When former Malaysian leader and purported close Mugabe friend Mahathir Mohamad recently defended himself against charges of giving Mugabe timber for the construction of his Borrowdale mansion, he seemed curiously lukewarm in his characterisation of Mugabe.
The gist of his response to the outrage expressed at the gift in some circles in Malaysia was “he was not so notorious when we gave him the timber!” It was not exactly a robust defence of his “friend!”
I found myself cringing at the realisation that Mugabe’s international image, fairly or unfairly, has sunk so low that even his once robust defenders seem to now only want to be associated with him at arms length!
But before we get too carried away in oppositional revelry, let us remember staunch Mugabe supporters like Sam Nujoma of Namibia. But even in that case the realities versus the rhetoric do not favour Mugabe’s image.
However similar the rhetoric, whatever fledgling official efforts between the governments to work together at regional propaganda, the differences do not reflect well on Zimbabwe. On the one hand you have a relatively long-serving president who would have liked to hold onto power longer, but relented to the public will and is passing on the baton of power with his country in a relatively sound state.
On the other hand you have an older, longer-serving president who has seen his electoral support plummet at every election as his country’s fortunes decline by any measure, but who talks of plodding on for years more despite the ruin and misery around him! No amount of “information and publicity”, vicious anonymously-penned weekly state press columns, catchy TV and radio jingles or repressive laws are likely to overcome these plain realities!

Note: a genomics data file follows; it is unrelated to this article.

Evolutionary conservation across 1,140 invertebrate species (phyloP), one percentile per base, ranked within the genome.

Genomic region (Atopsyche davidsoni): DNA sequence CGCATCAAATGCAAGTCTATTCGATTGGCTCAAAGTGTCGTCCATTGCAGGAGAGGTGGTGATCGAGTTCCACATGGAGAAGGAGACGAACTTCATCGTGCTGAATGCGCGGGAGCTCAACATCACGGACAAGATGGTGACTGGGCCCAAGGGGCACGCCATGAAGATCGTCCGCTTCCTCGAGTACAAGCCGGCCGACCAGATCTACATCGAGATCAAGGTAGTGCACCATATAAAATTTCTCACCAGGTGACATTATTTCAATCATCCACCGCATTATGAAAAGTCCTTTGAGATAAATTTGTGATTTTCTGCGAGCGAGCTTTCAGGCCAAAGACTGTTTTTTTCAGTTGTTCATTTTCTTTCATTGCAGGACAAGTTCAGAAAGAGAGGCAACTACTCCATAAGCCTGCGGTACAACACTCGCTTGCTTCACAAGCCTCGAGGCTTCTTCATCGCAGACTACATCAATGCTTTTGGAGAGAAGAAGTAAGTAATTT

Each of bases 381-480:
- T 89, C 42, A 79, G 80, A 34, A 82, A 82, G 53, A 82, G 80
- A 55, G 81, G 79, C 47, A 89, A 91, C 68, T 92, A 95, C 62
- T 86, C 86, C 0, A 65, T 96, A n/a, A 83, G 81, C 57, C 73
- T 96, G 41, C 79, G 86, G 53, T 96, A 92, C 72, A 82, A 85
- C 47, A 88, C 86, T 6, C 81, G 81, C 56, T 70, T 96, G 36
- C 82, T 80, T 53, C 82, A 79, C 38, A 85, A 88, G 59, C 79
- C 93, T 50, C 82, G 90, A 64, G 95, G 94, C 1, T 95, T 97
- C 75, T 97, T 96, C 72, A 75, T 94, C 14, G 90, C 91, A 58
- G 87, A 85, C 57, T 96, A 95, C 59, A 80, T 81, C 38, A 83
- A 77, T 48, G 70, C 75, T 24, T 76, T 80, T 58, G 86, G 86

At home the mood in the state media is triumphalist, with the MDC and other opponents having been officially written off. Yet instead of showing the confidence of having public opinion and support on its side, the government over-reacts to minor “provocations” in a way that suggests it is more jittery than confident.
An interesting new development is the coming out into the open of all kinds of divisions in the ruling party. One ministry or department says one thing, another says the opposite the next day. Ministers issue invective against each other in ways no amount of “information and publicity” can paper over. The bitter divisions are more over issues of turf than ideological or policy differences. As things continue to unravel beyond the power of the spin doctors to explain away or justify, the picture that emerges is of chaos and disorder.
While his ministers use their portfolios to fight their personal battles right under his nose and very publicly, the president is made to look remote, out of touch and more like a lame duck everyday. It is almost as if the ministers have so written off their boss as an authority figure they no longer care how they make him look by taking pot shots at each other in front of him, as if he wasn’t even there!
The image of the government of Zimbabwe has deteriorated beyond being fixable by trying to organise soft, friendly interviews, trying to intercept e-mail messages or closing down one more media outlet. More of such desperate, spiteful actions are sure to come, but based on the evidence of the last several years of similar efforts, they will only serve to entrench the image of an outdated, repressive and scared ruling group that no longer has any clue how to do anything positive.
Chido Makunike is a regular contributor to the Zimbabwe Independent.